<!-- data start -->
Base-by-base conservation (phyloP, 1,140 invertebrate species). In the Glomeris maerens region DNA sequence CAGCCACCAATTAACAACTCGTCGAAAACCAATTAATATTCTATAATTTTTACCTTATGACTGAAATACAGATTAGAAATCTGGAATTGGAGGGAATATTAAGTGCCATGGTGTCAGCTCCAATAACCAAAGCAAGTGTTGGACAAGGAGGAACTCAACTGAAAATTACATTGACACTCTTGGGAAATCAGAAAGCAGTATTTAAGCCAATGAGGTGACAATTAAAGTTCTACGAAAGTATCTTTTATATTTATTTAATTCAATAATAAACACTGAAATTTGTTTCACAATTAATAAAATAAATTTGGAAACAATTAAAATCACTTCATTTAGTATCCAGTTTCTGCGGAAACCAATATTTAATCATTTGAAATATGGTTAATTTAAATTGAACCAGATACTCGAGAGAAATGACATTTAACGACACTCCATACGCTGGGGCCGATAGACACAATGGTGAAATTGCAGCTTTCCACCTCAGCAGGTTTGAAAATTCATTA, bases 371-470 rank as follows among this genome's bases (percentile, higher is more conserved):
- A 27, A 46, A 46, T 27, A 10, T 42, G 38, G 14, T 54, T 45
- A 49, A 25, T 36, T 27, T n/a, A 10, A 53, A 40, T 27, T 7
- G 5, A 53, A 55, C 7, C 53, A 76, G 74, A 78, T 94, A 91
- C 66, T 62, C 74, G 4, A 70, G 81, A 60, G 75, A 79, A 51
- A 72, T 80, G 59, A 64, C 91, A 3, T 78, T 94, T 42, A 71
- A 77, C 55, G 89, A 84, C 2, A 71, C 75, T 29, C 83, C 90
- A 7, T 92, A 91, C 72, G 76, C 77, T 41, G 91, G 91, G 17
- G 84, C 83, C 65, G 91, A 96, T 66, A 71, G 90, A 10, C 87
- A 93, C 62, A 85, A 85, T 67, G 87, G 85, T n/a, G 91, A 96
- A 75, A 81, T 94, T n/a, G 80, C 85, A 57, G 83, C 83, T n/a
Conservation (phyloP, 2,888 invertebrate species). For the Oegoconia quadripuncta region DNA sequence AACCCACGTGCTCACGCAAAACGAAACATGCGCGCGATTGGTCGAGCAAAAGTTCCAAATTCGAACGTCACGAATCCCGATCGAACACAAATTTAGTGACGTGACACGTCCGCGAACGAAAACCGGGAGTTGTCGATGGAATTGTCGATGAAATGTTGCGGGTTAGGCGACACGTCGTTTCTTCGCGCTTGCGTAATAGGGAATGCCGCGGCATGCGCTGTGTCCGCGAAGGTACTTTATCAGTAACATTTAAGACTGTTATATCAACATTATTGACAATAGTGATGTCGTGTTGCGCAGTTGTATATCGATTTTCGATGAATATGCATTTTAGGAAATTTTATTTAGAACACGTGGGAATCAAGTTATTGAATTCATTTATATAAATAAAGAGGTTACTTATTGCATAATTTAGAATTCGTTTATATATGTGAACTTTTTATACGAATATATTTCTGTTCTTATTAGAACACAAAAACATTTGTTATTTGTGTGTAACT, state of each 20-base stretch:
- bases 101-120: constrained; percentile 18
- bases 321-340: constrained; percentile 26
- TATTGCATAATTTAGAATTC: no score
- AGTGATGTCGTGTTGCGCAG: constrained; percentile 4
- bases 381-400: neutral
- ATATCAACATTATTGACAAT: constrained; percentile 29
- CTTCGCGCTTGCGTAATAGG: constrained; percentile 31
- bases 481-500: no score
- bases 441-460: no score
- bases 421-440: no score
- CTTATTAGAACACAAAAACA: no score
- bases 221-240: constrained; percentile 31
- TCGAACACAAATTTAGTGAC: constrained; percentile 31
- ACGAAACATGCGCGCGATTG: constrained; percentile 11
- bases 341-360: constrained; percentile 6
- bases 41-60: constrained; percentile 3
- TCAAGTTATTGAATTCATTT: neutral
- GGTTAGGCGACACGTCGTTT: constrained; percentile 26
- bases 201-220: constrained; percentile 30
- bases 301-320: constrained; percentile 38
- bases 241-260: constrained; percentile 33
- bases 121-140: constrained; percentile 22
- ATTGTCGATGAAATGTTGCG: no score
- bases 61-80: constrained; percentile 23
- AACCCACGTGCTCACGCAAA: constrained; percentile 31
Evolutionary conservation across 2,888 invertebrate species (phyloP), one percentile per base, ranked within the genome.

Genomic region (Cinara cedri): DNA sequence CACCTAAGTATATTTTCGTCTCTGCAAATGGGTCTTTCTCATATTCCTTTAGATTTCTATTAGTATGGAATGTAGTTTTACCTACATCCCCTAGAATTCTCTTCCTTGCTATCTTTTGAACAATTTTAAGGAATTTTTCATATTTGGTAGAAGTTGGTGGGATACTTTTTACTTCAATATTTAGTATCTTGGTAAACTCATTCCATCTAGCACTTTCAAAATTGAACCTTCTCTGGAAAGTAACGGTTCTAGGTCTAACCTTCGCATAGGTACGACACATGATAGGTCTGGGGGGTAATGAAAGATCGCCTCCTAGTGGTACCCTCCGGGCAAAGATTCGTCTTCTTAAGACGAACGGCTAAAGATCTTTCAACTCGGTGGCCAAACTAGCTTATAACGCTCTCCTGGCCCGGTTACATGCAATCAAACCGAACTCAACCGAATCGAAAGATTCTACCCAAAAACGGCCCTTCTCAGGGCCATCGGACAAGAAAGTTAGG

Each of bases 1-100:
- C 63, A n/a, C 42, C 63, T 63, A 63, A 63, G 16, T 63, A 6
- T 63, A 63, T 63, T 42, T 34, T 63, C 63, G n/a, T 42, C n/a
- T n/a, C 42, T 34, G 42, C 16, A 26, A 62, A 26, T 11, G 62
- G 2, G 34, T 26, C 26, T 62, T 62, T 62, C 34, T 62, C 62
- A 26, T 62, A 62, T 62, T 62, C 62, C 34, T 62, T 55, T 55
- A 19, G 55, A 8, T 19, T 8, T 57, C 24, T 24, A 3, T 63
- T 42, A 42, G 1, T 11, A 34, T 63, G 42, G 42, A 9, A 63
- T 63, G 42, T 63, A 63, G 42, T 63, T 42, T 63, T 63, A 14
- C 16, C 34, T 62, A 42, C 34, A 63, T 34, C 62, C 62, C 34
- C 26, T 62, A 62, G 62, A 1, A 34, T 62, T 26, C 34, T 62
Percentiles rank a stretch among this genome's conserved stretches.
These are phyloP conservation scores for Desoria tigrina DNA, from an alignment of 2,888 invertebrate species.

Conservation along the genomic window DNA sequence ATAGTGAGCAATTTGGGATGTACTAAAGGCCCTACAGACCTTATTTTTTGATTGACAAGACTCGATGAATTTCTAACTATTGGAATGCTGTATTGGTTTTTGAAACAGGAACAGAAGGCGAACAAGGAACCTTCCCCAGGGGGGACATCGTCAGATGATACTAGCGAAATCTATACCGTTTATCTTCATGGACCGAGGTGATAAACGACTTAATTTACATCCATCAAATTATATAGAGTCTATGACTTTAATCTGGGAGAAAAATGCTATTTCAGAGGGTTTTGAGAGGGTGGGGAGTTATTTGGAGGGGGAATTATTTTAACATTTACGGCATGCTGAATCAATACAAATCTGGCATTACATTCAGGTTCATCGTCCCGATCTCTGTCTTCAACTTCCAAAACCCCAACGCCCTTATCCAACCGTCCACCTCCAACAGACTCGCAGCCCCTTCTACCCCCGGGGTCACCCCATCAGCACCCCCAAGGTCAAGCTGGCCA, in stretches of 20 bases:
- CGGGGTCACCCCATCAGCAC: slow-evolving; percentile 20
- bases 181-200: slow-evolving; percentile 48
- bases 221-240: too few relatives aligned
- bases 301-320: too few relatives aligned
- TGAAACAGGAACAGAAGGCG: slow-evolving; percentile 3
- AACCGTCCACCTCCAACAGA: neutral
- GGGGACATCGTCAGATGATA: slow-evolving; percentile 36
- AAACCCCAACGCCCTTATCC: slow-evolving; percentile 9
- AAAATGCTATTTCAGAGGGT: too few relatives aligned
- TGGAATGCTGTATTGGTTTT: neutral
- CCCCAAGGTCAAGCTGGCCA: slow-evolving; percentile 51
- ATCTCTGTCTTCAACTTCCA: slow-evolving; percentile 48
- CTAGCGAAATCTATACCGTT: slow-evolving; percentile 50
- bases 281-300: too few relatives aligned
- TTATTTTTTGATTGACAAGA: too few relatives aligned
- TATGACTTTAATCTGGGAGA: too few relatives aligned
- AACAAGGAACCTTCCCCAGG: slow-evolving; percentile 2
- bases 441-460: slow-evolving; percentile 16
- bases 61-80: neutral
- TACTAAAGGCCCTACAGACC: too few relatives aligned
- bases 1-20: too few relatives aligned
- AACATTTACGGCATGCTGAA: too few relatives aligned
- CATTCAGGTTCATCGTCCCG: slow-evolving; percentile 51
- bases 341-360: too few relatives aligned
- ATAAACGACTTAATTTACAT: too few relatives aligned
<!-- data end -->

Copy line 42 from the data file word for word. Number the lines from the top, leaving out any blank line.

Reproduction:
- T 63, A 63, T 63, T 42, T 34, T 63, C 63, G n/a, T 42, C n/a